Last year, I had the opportunity to travel to China with a delegation from the University of Kentucky to advance several partnerships growing between UK's colleges and departments and universities and industries in a country growing in economic importance.
One such partnership is between UK's Center for Applied Energy Research and the world's largest power company. During a meeting with industry representatives, we shared our exciting work in the development of clean coal technology and discussed partnerships, the exchange of students, and faculty collaboration as part of the US-China Clean Energy Research Center.
As we met, they described several multi-billion dollar research and development investments in their country’s energy sector. In comparison, the proposed Department of Energy’s FY2014 budget for fossil energy R&D was just over $420 million, reflecting an approximate reduction of $82 million over last year.
That stark reality underscores the competitive environment our country's students face today and in the coming years as our economy continues to be transformed by global forces.
We can't avoid it, nor should we try.
The changing landscape, in fact, demands more of the United States in educating and preparing a well-educated work force -- one outfitted with the skills necessary to compete and succeed in a global, multinational, multifaceted economy.
We can no longer afford to focus only locally, we must broaden our scope. But we can make changes here at home that will help ensure our competitiveness, particularly in science and technology where advances are occurring rapidly in ways that are shaping our economy in profound ways.
Last month, I joined the presidents of Cornell University, Arizona State University, and Miami-Dade College in a letter calling on colleges and universities across the country to voice support for a sensible solution for the United States' broken immigration policy.
On April 19th, some 75 institutions nationwide joined together on National Immigration Reform Day -- we are at the juncture of this important national dialogue. Universities are responsible for educating the workforce that creates jobs and fills employment ranks; and our graduate students, faculty and staff reach transformative breakthroughs, write patents and invent new technologies that fuel our economy.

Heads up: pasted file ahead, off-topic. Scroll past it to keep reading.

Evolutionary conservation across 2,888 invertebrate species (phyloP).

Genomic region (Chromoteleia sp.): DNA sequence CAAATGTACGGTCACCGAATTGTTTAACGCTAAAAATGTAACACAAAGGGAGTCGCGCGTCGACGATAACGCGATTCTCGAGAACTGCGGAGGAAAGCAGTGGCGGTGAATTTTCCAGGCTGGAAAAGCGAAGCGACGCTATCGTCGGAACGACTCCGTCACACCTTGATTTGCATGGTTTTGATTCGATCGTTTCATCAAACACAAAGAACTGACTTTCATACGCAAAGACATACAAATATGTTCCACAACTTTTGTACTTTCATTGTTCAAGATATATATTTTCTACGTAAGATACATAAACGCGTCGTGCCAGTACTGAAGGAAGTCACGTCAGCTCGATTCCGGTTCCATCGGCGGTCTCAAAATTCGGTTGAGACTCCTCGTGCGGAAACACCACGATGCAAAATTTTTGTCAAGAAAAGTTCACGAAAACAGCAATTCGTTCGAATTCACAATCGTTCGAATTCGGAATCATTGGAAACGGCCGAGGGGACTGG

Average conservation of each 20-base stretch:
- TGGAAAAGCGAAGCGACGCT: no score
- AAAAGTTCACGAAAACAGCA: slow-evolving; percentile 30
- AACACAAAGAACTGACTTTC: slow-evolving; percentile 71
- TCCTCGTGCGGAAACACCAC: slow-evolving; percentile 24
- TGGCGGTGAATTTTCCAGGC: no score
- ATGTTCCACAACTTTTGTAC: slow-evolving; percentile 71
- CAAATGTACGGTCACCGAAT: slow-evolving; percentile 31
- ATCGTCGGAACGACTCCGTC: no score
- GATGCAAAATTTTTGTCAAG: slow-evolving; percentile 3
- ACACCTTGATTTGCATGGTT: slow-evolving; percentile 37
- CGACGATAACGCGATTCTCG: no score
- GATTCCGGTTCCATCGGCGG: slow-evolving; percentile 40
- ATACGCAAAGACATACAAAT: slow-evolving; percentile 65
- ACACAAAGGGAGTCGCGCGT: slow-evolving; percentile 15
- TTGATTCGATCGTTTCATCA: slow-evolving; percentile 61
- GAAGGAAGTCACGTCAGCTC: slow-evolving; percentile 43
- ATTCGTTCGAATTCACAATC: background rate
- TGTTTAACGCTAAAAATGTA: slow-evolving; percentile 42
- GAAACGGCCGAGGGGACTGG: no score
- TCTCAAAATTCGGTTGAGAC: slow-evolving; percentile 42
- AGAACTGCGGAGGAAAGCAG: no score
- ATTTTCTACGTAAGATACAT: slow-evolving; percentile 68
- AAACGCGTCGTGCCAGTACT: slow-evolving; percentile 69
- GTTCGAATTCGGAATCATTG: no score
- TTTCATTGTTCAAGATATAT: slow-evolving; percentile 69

In many ways, the existing, outmoded immigration policies – written nearly a half-century ago – are hindering us in each of these endeavors.
Consider that a quarter of the Americans who have won a Nobel Prize have been immigrants, and – in 2011 – more than three quarters of the patents received by the top-10 US patent-producing universities listed an immigrant inventor. Their innovations yield impressive economic growth for the United States; between 1990 and 2000 these discoveries have contributed to growing U.S. GDP by 2.4 percent, as reported by the Bureau of Economic Research.
In an economic context, 40 percent of all Fortune 500 companies were founded by an immigrant or the child of an immigrant.
While on our campus, international students bring a cultural richness to the university community; adding global perspectives to classroom discussions and conversations in our residence halls before they graduate. At the same time, international students and families had a net impact on the U.S. and Kentucky economies of some $21 billion and $137 million, respectively, in 2011-12, according to the National Association of Foreign Student Advisors.
The data tell a compelling story – one that parallels with an American Dream that inspired generations of immigrant entrepreneurs who traveled to the United States in pursuit of a better life.
Yet, in an increasingly interdependent world – we are making it difficult for immigrants to chart a promising path through education and, ultimately, employment in the United States.
Our workforce needs, especially in STEM education, are growing, and at the current rate of production, we will fall short of the necessary targets to accelerate and sustain economic growth. Roughly half of post-baccalaureate degrees awarded in STEM disciplines are to foreign-born students, but we lack the common-sense immigration policies to keep these graduates in the United States.
In short, we are preparing the brightest minds to lead the new global economy and then watch as they return to another country hungry for their entrepreneurial spirit – we’re competing against the students we educate.
As a nation of immigrants, we have an opportunity to seize our heritage and find an alternative method for engaging a vibrant part of our global community in our future. By choosing a path to sensible immigration reform, not only can we help Kentucky become more competitive nationally, but we can contribute to the overall global prosperity of the United States.
Unless otherwise cited, data included in this article was provided by the Partnership for a New American Economy’s National Immigration Forum.